Run to Victory

ATLANTA – Game-changing runs on the road have been few and far between for North Carolina this season. On Tuesday, however, UNC broke open its contest against Georgia Tech with a 12-0 spurt to notch its third road win in ACC play.

On Nov. 16, the Tar Heels took command in the second half at Long Beach State with a 17-2 run to build a 59-45 advantage. Roughly two months later, UNC outscored Florida State 8-0 over the final 4:16 to pick up its first ACC road win.

The Tar Heels were having a difficult time dispatching the Yellow Jackets at the McCamish Pavilion in a city where the boys in blue had lost six of their last seven. Georgia Tech had trailed by six or more points six different times during an 11-minute stretch.

With 14:20 to play, Chris Bolden knocked down a jumper to pull his Yellow Jackets within 47-41. James Michael McAdoo missed a pair of free throws on the other end, gifting Georgia Tech an opportunity to close within four points.

What happened instead was a turnover near the free throw line that Dexter Strickland picked up and heaved ahead to a streaking Reggie Bullock for a transition layup.

That series of plays set in motion a 12-0 UNC run that soaked up six minutes and 54 seconds off the clock. By the time Georgia Tech scored again – on a Robert Carter 3-pointer – it trailed by 15 with 7:26 left to play.

There was an overarching theme in talking about the run with the Tar Heels in the postgame locker room – transition and defense.

"We really started pushing the ball a little bit better; a couple of long rebounds, a couple of steals helped us get out in transition," Marcus Paige said. "We didn't take bad shots in that stretch. Leslie came off a great screen and got a wide-open three. We didn't force anything, so that helped a lot.

"And then also we were a little bit more on the defensive end. They missed a couple of shots and that always helps."

McAdoo offered a near-carbon copy response when asked the same question.

"I think it just came down to getting out and running," McAdoo said. "It came with defending and making them miss shots. That's what we really knew we had to do. They knocked down a few 3-point balls that we should have defended a little better towards the end of the game, but during that stretch, I felt like we were able to do a good job of that."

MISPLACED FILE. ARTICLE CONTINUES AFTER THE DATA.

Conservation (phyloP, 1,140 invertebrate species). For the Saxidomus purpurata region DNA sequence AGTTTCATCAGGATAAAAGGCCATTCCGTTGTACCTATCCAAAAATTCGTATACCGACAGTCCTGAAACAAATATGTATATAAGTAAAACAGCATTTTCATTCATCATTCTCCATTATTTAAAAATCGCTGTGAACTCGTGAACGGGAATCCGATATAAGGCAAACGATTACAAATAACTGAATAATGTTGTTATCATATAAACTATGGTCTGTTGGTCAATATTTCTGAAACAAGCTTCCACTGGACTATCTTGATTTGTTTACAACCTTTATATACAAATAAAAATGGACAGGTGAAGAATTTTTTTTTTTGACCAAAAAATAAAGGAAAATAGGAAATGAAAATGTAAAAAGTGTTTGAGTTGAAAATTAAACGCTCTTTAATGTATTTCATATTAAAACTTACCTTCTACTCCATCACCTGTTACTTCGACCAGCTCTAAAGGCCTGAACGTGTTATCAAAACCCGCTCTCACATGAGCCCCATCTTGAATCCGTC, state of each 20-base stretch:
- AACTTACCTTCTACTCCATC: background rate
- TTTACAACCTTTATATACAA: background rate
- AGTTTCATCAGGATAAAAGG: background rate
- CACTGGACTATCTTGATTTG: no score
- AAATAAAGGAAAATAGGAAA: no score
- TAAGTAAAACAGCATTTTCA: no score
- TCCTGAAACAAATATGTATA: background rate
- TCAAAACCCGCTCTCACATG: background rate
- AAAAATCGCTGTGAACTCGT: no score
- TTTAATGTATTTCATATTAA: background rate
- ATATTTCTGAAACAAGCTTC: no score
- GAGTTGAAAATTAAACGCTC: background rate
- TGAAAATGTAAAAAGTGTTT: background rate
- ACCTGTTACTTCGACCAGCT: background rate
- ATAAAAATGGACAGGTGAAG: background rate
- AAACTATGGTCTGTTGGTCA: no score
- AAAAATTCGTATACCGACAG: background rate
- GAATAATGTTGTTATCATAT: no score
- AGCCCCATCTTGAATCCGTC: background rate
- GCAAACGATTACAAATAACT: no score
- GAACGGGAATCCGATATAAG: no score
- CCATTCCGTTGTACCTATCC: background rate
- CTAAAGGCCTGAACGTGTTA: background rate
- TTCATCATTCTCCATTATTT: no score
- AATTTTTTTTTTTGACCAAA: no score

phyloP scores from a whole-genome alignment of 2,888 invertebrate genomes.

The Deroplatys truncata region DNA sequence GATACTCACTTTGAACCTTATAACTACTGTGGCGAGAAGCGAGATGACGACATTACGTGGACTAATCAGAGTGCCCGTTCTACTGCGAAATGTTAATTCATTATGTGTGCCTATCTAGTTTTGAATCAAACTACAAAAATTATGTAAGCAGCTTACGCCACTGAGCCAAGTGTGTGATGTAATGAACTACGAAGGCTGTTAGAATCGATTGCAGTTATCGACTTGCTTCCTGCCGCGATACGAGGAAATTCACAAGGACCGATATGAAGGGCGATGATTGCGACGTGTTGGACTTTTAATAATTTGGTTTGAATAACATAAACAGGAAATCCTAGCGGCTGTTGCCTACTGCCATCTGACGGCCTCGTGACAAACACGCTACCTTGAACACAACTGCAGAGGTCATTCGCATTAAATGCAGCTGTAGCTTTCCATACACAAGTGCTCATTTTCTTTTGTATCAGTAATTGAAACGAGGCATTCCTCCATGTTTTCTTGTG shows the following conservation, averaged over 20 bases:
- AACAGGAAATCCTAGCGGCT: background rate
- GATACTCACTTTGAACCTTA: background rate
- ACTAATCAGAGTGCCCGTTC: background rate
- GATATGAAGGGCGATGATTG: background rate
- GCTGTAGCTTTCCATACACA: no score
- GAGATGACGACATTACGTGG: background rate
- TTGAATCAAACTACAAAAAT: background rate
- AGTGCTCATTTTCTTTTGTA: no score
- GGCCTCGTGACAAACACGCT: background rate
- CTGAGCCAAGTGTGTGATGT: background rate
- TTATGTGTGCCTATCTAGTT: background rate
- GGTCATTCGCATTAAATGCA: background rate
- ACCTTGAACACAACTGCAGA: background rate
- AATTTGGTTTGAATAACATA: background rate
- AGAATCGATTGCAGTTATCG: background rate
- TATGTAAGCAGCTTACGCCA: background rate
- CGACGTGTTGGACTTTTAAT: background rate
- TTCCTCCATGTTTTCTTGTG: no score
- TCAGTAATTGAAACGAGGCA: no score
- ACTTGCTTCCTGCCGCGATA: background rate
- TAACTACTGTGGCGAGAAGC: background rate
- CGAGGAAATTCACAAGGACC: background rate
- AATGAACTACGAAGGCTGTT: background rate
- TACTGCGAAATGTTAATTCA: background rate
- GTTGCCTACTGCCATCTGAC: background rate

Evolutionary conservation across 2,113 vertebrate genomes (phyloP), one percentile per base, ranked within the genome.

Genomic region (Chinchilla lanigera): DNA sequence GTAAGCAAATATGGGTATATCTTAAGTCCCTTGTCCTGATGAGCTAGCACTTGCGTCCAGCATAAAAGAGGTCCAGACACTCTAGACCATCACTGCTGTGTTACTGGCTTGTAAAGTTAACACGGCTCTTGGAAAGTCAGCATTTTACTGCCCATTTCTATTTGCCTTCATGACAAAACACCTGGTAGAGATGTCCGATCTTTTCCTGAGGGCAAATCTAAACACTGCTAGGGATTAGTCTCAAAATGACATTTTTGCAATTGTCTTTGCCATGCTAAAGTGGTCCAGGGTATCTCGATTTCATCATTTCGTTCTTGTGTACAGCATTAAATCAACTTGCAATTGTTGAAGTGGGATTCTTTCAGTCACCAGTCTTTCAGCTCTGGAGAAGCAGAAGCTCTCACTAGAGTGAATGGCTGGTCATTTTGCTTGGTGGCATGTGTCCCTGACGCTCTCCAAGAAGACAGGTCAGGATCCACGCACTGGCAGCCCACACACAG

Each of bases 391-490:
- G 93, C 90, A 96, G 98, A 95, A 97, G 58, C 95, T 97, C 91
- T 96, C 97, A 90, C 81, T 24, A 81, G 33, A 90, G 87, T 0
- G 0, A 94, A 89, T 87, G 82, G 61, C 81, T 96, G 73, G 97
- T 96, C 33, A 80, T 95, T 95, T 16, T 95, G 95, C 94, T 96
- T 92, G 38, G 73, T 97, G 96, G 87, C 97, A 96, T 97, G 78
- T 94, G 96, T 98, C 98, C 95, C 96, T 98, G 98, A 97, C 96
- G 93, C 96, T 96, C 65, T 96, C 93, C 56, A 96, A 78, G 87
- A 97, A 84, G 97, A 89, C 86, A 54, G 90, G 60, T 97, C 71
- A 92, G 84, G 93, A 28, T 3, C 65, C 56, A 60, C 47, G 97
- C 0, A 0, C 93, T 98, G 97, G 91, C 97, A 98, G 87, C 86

Georgia Tech missed 12 field goal attempts during its drought, including 11 jumpers and seven 3-pointers. The Yellow Jackets also committed four turnovers during the stretch of 13 possessions.

UNC scored four points off those turnovers and took advantage of long rebounds to start its fast break.

"Better defense led to offense," Bullock said when asked to detail what led to the spurt. "Getting out in transition, running, knocking down shots when you're open. Not taking crazy shots when you're contested by two players. Just more sharing the ball and moving without the ball."

Georgia Tech freshman forward Marcus Georges-Hunt told reporters that his teammates were getting the shots they want, but those shots just weren't falling. Combine that with the Yellow Jackets inability to get back on defense made the cold streak that much worse.

"Give North Carolina credit, they took control of the game at about the 12-minute mark in the second half," Georgia Tech head coach Brian Gregory said. "They took advantage of some turnovers and some missed shots to get some transition baskets."

UNC has struggled to score in bunches for most of the season and consecutive defensive stops haven't been abundant, either. The Tar Heels did both on Tuesday and prevented a tight ball game in the closing minutes against a team whose previous six contests had been decided by a combined 25 points.

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